The Rev. Fred Phelps claims to speak for God, and today the Westboro Baptist Church preacher gets to make his case to the U.S. Supreme Court. A friend noted this morning that all the media attention is probably a dream come true for Phelps.
I suspect she’s right, but I’ve watched Phelps and the Westboro Church for 25 years now. I live quite close to them in Kansas. Whatever joy today brings, I think their dreams and their lives must be hell on earth. Let me explain.
Phelps claims to know the path to goodness — a path that in his church twists through rage, hatred and delight over death and suffering. Phelps’ fury at gays knows no bounds. His rage at anyone who disagrees with him is equally savage. His theology — such as it is — was once summed up on another blog of mine by one of his followers:
You cannot understand the love of God until you understand His hate. You must understand that certain (most people) people will be cast into Hell, and some (a very small remnant) will be saved.
This is the theology of God as a violently abusive father. Pitiful humans must learn the rules, toe the line, sit up straight, eat all their vegetables, never speak unless spoken to, never talk back, ignore their own experiences and life lessons and do whatever Daddy says, or face a righteous beating. The ultimate beating, of course, is Hell. This is theology stripped of all compassion, all love.
Can you imagine living like that? What terror that must spark. What if you misunderstand the rules? What if you can’t force your mind into this narrow hole in the ground? What if you were, perchance and by God, born gay or transgendered or in any way different from what Phelps defines as right? And what if you retain compassion for the grieving families at the funerals you picket?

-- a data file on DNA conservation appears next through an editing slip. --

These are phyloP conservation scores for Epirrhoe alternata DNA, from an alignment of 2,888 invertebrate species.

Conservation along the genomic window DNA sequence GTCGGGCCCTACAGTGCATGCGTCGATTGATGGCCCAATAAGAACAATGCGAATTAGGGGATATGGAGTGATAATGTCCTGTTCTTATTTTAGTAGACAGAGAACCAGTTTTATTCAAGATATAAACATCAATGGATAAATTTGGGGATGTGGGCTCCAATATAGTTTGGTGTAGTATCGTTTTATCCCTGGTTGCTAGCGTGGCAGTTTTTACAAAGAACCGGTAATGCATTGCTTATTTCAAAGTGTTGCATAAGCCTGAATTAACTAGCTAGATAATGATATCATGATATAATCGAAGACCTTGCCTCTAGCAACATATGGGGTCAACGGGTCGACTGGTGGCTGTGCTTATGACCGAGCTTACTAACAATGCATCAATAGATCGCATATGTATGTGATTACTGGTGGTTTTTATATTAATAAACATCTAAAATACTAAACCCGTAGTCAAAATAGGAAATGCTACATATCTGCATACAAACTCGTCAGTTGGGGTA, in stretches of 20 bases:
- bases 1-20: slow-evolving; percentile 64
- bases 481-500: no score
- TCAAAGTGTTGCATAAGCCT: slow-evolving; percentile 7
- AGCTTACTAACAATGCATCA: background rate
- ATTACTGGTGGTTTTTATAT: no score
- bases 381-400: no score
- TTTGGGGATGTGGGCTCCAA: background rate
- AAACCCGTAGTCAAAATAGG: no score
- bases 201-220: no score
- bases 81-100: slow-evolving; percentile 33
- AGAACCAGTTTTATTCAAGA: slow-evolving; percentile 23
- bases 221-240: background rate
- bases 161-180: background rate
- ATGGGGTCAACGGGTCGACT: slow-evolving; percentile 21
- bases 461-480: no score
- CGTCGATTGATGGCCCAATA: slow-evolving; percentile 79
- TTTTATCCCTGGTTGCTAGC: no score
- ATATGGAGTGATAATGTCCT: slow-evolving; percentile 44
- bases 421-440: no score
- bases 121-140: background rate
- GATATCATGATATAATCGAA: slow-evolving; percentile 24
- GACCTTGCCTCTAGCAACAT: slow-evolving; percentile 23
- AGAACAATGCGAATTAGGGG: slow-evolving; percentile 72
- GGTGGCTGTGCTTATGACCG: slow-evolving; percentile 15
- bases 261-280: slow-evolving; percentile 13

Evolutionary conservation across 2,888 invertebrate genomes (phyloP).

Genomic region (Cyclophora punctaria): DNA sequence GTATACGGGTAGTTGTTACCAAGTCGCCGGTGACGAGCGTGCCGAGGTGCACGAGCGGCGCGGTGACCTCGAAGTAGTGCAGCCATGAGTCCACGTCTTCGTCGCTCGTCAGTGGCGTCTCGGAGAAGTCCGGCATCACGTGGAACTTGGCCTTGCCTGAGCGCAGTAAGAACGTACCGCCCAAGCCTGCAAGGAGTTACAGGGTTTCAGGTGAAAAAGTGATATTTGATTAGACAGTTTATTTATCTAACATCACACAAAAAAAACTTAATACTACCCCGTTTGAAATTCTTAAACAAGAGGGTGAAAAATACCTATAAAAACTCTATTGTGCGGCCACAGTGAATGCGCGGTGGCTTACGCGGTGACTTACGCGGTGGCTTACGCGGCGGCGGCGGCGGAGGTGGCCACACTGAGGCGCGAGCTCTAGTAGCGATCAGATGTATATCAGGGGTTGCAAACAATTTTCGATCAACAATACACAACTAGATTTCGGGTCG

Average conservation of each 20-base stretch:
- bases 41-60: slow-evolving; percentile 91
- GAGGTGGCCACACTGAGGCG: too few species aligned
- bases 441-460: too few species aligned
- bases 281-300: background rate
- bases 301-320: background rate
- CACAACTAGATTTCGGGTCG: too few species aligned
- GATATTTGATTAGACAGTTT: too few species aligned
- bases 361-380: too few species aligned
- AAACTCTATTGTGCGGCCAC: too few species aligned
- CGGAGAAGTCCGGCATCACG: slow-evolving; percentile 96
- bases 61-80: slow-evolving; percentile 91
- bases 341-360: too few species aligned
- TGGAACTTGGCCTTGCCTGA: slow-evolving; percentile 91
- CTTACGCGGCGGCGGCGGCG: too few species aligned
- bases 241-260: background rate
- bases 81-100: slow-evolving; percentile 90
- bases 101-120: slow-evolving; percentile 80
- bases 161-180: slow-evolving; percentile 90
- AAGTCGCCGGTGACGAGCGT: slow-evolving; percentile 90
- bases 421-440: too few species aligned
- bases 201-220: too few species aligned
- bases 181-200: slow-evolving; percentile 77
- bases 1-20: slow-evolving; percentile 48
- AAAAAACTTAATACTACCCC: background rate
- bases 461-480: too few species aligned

The Westboro Baptist Church is so tiny because it’s largely Phelps family. People are born into this church, and to leave it is to leave one’s family behind and be shunned. Several of his children have done so. I’ve been told that at least one had to climb out of a window to get away. I suspect that some of his grandchildren have also left.
Consider the choice facing a loving child or grandchild in this family. Forever walk away from your mother and father and the only life you’ve known, or stay, picket funerals and knowingly inflict suffering on others. Be shunned by your family or live in a slough of hate, fury and fear.
Phelps says he’s doing right. As his follower explained to me:
You say we missed what Jesus had to say about love. Well, you are wrong. He said to love your neighbour as yourself, but you don’t have a clue how to truly do this. You think this means to coddle people in their sins, don’t you. It really means that you are supposed to rebuke your neighbour of his sins and warn him that his sins are taking him to hell if he doesn’t repent…
And do as much as possible to bash your neighbors into submission? So they don’t sin? As you sin by trying to torment them into goodness? How exactly does that work? Is it like a father who tries to beat the gay out of his son? And if that father doesn’t use a baseball bat, but instead resorts to words by ridiculing, shaming, harassing, attacking, is that right? Is emotional torture OK?
I believe the First Amendment right to free speech is one of the greatest gifts ever bestowed. I have no idea what right and good decision the Supreme Court should make. All I know is that goodness isn’t found in screaming at a grieving father that you’re thrilled his son is dead. Even a quiet picket line has no speck of goodness in it. I don’t think anyone’s funeral should be picketed, not even that of the preacher Phelps.
This man and his followers claim to preach goodness. They claim to do good, but this isn’t any goodness I recognize. All I see is tragedy. For the people Westboro pickets. For the people trapped in Fred Phelps’ hellish church.